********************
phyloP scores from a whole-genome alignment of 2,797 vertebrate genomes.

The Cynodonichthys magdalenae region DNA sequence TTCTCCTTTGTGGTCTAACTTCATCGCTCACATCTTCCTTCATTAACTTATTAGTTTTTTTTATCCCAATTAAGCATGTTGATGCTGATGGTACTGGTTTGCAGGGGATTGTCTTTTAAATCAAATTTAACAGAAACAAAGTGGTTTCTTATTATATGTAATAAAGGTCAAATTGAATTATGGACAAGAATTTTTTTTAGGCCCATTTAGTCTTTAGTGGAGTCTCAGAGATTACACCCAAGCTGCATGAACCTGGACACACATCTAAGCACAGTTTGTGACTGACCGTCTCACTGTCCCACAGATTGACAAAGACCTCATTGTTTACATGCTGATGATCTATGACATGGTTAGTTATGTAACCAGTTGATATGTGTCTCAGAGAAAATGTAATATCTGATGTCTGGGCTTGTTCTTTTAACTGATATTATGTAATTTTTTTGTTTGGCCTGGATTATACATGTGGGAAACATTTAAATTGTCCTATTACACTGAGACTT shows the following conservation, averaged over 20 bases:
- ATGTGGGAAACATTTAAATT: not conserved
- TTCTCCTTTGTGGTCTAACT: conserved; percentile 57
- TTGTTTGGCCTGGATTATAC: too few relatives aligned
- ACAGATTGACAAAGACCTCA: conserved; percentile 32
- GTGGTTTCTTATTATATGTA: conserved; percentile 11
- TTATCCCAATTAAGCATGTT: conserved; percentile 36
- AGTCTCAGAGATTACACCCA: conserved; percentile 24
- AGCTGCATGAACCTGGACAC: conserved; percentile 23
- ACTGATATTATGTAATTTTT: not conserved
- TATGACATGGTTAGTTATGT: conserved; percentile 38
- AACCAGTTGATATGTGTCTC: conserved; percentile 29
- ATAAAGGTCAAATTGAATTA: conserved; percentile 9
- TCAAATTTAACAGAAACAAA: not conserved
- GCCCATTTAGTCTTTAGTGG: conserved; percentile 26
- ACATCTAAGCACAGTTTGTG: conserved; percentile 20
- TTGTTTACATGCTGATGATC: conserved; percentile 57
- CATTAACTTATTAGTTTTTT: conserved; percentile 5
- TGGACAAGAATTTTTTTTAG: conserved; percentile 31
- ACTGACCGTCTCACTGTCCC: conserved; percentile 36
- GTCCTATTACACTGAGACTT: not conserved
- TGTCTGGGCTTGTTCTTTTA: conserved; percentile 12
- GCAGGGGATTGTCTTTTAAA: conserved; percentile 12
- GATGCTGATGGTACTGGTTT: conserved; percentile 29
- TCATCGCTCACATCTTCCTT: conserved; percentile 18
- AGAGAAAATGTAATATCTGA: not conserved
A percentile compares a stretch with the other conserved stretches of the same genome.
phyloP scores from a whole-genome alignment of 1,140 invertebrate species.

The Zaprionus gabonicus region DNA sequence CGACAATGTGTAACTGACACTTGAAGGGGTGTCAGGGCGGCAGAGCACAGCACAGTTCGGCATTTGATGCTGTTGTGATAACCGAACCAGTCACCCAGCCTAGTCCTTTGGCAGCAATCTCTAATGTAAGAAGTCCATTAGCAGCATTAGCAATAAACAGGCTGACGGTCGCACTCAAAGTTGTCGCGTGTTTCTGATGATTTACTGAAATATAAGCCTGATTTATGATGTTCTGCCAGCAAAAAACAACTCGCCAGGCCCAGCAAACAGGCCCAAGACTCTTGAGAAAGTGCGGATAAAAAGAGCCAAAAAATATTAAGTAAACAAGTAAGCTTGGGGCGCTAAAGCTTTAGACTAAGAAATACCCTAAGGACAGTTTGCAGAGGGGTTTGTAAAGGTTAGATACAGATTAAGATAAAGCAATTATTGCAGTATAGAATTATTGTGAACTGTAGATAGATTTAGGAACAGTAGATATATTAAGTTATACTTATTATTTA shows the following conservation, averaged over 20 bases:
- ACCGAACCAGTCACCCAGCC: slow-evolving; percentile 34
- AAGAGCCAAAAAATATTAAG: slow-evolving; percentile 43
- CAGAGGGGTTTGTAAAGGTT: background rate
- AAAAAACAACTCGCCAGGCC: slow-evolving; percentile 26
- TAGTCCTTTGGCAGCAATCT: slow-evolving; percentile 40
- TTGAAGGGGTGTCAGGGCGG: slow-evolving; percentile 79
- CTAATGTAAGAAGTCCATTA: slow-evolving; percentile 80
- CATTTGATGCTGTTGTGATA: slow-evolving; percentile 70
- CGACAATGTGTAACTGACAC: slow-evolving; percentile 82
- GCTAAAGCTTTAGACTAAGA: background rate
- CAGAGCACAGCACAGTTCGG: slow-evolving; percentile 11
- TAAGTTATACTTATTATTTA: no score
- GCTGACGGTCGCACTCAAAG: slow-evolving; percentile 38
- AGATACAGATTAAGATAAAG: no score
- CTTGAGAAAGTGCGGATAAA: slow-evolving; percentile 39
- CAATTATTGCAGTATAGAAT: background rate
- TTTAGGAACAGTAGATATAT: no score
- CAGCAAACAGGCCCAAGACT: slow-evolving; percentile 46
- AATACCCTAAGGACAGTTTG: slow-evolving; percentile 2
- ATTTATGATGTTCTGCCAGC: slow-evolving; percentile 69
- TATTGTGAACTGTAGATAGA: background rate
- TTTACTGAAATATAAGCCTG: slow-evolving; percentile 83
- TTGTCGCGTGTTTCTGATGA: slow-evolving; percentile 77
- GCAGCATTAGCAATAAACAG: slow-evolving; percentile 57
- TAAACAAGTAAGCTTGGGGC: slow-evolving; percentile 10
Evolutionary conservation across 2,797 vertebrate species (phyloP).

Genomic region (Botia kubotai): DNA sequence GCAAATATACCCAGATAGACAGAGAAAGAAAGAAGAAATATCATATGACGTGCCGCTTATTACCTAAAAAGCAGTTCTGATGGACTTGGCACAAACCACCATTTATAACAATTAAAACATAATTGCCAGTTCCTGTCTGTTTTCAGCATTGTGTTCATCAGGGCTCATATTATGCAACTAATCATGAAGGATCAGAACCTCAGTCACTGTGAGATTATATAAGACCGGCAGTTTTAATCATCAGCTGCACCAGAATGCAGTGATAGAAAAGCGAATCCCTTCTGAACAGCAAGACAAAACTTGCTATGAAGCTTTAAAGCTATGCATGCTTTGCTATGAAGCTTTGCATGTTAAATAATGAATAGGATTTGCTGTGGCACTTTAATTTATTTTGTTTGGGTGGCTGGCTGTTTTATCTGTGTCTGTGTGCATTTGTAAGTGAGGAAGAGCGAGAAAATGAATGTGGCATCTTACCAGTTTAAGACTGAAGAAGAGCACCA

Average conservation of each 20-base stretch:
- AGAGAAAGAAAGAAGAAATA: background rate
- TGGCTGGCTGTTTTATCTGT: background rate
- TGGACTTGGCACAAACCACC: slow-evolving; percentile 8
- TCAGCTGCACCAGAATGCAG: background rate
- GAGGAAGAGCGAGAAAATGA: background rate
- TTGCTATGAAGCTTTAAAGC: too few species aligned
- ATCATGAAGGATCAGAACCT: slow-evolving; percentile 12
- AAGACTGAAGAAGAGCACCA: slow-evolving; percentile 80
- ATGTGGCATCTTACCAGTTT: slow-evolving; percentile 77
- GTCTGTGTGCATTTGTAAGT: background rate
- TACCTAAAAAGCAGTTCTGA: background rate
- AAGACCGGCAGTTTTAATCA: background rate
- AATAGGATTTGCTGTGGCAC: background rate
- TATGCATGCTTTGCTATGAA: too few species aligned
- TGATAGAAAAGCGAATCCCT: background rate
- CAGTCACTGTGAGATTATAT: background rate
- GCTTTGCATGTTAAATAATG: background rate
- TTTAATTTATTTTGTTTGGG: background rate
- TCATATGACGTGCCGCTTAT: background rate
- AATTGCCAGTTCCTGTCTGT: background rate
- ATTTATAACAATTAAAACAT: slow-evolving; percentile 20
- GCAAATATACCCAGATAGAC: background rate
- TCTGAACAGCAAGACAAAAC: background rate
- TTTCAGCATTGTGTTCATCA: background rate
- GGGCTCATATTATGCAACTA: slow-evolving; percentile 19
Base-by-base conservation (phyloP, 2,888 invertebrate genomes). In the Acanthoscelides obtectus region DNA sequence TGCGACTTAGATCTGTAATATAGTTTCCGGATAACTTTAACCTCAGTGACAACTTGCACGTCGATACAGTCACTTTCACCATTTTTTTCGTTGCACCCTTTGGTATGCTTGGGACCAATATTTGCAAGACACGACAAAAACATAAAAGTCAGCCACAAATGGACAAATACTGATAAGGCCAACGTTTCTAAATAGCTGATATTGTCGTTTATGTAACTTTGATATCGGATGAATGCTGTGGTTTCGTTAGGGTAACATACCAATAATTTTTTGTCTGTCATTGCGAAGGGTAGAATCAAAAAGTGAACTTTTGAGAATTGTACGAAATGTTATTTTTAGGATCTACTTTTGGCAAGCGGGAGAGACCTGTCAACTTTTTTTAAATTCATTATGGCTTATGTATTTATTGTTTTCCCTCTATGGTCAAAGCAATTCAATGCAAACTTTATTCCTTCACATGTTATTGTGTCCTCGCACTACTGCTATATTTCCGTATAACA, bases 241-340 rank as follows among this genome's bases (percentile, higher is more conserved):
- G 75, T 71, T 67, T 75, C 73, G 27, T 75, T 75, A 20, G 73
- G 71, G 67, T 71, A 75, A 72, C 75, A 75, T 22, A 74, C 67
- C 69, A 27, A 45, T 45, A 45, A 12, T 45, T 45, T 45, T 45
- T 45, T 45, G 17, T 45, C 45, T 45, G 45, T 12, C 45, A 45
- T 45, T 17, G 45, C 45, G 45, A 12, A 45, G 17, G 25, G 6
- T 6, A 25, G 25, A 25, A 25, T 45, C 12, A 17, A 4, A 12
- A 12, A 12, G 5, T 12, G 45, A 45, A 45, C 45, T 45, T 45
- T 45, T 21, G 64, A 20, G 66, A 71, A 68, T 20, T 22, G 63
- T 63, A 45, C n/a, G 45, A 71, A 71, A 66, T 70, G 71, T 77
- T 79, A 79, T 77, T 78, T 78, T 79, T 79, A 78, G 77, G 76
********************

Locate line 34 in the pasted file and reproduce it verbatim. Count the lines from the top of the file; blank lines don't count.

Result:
- AAAAAACAACTCGCCAGGCC: slow-evolving; percentile 26